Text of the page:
BARCELONA/GIRONA, Spain (Reuters) - Twenty-four hours after Spain removed him from power, Catalonia’s leader had resolved to leave the country and take his independence campaign to the heart of the European Union, but first he needed to tie off an important loose end.
Carles Puigdemont’s secessionist alliance was threatening to unravel, with the region’s biggest grass-roots independence organization unhappy about his plan. So he called a meeting of political allies on the eve of his departure for Brussels, according to three sources with first-hand knowledge of the events.
In the rural hamlet of Vilahur, near Puigdemont’s home town, he and seven others, including the deputy chief of the grass-roots Catalan National Assembly (ANC), met over dinner at a farmhouse in the expectation Puigdemont and others present would be arrested for rebellion within hours, one source said.
Puigdemont told the group he was not running away from a fight, as ANC officials feared it would be perceived, and that he would use Brussels, home to the EU parliament and commission, as a stage to continue to speak out against Spain’s crackdown on the independence movement, the source added.
After adjourning for the night, the group resumed the next morning at the farmhouse and agreed to back his plan. Crucially, that plan also included a commitment to contest snap regional elections called by Madrid for Dec. 21 rather than boycott them as the ANC first envisaged.
On reaching agreement, Puigdemont told them he was prepared to “spend 30 years in prison” for the cause and the others embraced him in what the source described as an emotional farewell. ANC deputy leader Agusti Alcoberro was among them.
The account of the meeting reveals how the independence movement’s leadership managed to overcome deep-rooted internal divisions and agree a rough game plan for the weeks ahead. While the two main pro-independence parties finally chose on Tuesday to contest the elections under their own brand rather than a joint ticket, their manifestos will be coordinated and they are still expected to join forces after the vote.
An opinion poll this week showed that pro-independence parties would win the largest share of the vote, though a majority was not assured and question marks remain over Puigdemont’s leadership of the pro-independence cause. Puigdemont could not be reached for comment.
At the time of the Vilahur talks, Prime Minister Mariano Rajoy seemed to hold the upper hand. He had surprised the secessionists by calling elections much sooner than they had expected, according to sources close to Puigdemont.
A disparate collection of parties whose only common thread is independence, Puigdemont’s coalition had been bickering over what some saw as his timid tactics. Some had even been talking of boycotting the election, which could have spelled the end of the movement.
“He was wrong-footed by Rajoy’s tough response,” said an ally of Puigdemont.
When Rajoy dropped his election bombshell, Puigdemont was still celebrating the regional assembly’s vote earlier that day to declare Catalonia a republic.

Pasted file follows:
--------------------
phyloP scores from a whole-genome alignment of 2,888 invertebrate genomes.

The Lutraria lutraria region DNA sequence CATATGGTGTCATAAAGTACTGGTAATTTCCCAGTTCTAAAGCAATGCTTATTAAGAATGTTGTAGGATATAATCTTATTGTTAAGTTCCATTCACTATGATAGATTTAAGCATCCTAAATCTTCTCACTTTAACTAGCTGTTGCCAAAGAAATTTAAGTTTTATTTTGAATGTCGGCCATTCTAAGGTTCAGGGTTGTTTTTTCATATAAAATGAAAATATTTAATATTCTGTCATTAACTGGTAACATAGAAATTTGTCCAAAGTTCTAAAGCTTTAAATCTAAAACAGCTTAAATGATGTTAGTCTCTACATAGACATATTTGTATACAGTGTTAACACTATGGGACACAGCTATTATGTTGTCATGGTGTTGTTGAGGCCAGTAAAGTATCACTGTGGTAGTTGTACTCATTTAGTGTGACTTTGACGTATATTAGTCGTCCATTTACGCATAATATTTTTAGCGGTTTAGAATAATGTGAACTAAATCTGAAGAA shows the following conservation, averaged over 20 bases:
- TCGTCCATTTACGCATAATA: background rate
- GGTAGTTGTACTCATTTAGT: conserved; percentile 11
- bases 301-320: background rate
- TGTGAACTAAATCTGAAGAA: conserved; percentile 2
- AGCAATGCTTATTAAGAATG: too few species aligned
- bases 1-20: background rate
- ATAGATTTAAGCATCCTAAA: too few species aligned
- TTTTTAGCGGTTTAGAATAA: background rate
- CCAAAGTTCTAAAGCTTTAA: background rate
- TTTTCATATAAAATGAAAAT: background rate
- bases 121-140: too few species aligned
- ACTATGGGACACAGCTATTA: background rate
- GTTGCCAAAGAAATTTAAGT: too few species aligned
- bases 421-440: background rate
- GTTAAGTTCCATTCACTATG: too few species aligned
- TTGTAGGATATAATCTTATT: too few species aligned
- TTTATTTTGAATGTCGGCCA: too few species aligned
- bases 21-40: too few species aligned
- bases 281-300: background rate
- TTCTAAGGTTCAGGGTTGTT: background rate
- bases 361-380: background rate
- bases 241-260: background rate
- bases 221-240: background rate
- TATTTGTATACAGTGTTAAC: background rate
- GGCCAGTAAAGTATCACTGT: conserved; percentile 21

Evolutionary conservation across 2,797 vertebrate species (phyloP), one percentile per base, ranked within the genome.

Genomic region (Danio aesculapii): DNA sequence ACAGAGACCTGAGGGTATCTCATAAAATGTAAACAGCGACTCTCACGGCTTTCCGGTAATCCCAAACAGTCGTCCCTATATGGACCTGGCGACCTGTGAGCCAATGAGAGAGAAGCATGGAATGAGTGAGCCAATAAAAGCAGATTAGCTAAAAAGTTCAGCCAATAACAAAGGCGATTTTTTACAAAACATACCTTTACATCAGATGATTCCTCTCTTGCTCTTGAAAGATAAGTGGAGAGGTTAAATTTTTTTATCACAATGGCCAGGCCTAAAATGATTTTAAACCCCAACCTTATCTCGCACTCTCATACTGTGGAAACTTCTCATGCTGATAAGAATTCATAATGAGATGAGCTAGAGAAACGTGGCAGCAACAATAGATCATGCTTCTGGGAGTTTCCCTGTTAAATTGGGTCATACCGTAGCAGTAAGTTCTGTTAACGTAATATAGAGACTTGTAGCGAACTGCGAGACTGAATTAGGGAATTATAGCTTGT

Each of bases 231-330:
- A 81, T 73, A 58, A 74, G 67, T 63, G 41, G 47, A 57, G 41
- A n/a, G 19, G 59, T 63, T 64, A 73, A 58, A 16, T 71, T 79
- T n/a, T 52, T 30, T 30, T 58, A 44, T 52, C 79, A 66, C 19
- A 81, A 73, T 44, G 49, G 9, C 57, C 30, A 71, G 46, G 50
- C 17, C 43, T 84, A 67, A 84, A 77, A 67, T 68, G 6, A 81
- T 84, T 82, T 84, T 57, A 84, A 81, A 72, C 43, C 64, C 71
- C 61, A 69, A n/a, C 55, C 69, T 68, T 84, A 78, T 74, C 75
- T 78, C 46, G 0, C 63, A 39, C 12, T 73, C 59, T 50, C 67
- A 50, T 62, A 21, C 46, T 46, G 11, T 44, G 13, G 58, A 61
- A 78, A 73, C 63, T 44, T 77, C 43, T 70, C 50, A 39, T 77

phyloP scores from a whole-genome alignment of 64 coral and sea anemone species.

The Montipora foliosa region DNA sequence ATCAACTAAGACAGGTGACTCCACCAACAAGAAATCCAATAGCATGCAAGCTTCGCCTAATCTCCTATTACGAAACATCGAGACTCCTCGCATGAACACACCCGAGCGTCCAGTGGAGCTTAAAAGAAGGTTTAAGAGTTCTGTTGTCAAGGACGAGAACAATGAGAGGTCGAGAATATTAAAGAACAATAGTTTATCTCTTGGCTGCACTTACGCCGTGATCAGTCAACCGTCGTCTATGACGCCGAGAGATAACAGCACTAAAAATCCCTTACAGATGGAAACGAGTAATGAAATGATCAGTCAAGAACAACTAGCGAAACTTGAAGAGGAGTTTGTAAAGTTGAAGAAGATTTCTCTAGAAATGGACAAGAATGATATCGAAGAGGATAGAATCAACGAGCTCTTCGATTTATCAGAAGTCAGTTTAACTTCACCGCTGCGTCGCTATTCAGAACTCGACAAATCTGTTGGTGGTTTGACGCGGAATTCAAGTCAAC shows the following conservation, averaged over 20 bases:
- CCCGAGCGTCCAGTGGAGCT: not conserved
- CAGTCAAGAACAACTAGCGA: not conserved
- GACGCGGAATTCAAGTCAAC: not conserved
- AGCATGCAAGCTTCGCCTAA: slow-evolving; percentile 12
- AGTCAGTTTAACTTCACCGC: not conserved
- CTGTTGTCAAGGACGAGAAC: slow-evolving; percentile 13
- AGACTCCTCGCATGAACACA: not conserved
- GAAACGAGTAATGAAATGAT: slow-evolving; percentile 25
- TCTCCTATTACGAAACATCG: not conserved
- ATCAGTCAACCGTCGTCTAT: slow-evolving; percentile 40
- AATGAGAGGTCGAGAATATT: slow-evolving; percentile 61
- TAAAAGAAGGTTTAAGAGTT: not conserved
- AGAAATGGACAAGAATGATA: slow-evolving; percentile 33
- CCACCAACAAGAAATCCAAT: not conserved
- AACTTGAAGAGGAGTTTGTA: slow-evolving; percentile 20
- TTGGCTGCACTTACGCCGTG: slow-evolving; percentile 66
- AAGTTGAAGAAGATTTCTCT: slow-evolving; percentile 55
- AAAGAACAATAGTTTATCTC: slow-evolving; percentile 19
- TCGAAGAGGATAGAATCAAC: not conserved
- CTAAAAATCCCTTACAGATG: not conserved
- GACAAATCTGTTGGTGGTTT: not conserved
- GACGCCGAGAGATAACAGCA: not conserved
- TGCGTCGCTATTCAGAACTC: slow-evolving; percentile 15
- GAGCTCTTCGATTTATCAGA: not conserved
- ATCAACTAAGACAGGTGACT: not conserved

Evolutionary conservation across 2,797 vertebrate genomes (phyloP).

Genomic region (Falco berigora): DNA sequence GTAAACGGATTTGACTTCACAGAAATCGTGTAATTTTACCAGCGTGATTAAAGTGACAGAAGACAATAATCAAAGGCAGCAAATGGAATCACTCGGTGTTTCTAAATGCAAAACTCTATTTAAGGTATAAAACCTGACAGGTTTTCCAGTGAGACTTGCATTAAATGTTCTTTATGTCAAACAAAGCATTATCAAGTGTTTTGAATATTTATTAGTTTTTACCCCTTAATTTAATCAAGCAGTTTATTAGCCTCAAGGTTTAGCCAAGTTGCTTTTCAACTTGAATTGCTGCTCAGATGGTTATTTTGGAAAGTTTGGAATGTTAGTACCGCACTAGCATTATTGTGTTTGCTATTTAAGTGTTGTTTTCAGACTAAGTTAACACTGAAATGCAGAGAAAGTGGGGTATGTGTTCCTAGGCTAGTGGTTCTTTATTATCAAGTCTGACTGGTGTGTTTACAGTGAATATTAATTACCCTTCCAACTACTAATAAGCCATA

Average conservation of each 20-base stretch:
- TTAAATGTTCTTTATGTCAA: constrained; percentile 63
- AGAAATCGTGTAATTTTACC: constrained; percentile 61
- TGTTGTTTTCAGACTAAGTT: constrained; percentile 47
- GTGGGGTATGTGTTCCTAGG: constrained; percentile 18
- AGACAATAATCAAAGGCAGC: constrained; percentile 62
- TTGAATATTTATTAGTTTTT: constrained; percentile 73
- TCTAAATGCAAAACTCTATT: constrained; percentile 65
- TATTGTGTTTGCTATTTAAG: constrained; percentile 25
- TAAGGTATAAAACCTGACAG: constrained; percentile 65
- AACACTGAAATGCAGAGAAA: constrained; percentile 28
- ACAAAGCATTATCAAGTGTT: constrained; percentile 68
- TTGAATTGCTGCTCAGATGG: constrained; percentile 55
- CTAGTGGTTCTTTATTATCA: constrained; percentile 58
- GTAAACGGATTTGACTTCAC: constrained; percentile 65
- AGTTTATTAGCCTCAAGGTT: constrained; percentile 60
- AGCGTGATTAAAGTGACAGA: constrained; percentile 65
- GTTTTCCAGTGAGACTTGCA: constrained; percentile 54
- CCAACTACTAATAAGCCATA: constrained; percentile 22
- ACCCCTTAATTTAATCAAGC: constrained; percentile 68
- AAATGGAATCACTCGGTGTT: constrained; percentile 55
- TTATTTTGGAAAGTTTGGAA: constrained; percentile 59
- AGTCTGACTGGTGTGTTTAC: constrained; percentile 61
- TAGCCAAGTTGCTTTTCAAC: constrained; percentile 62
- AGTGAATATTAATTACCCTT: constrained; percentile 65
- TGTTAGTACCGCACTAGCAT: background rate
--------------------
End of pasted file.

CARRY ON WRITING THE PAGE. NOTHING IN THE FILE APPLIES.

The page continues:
The Catalan leader had to move quickly to secure consensus for the Brussels plan and, more importantly, for his unwieldy coalition to contest the elections, which had been called by a nation they no longer considered themselves to be a part of.
In Puigdemont’s first meeting late on Oct. 27, in Barcelona’s regional parliament building, the coalition decided that only a few ministers would go with him to Brussels and the rest would stay and defend themselves against any prosecution for sedition, said sources briefed on that meeting.
Afterwards, he drove to Girona, the town he had run as mayor. In a courtyard of a government building, he filmed a message calling for non-violent opposition to Rajoy’s takeover of the region. It was televised by Catalan public broadcaster TV3 which called him “president”.
Later, he lunched with his wife and two friends at a local wine bar and walked with them to Girona’s Placa de la Independencia (Independence Square) where he posed for photos while applauding onlookers shouted “Long Live Catalonia”.
Despite the defiant scene, the day was not going well for the newly declared Catalan republic.
Rajoy was receiving backing from world powers including France, Germany and the United States. Spanish authorities were already taking over Catalan government offices.
However, Puigdemont got some news that appeared to justify his Brussels strategy just as he and four of his ex-ministers were making their way there.
Belgium’s migration minister, Theo Francken, said that if Puigdemont were to seek political asylum in Belgium, it would be “not unrealistic” to grant it. Belgium is one of few EU states where EU citizens can request asylum.
Francken belongs to Flemish nationalist party N-VA, which is supportive of Catalan self-determination. He said no asylum request had yet been made but events were “moving fast”.
Puigdemont was meanwhile in a friend’s car heading for Marseilles, southern France, where he would board a flight to Brussels. To elude Spanish police, someone drove his official car in a different direction.
Since arriving in Brussels, Puigdemont and the four ex-ministers who accompanied him there have been slapped with European arrest warrants for rebellion and sedition, crimes carrying up to 30 years in jail.
Back in Spain, eight other ex-ministers have been jailed pending an investigation and potential trial for rebellion, sedition and misuse of public funds.
Puigdemont has not sought asylum but is at liberty in Belgium pending a hearing on extradition, which his lawyer has said he will oppose.
Additional reporting by Jesus Aguado and Andres Gonzalez in Madrid and Robert-Jan Bartunek in Brussels; Editing by Julien Toyer, Mark Bendeich and Giles Elgood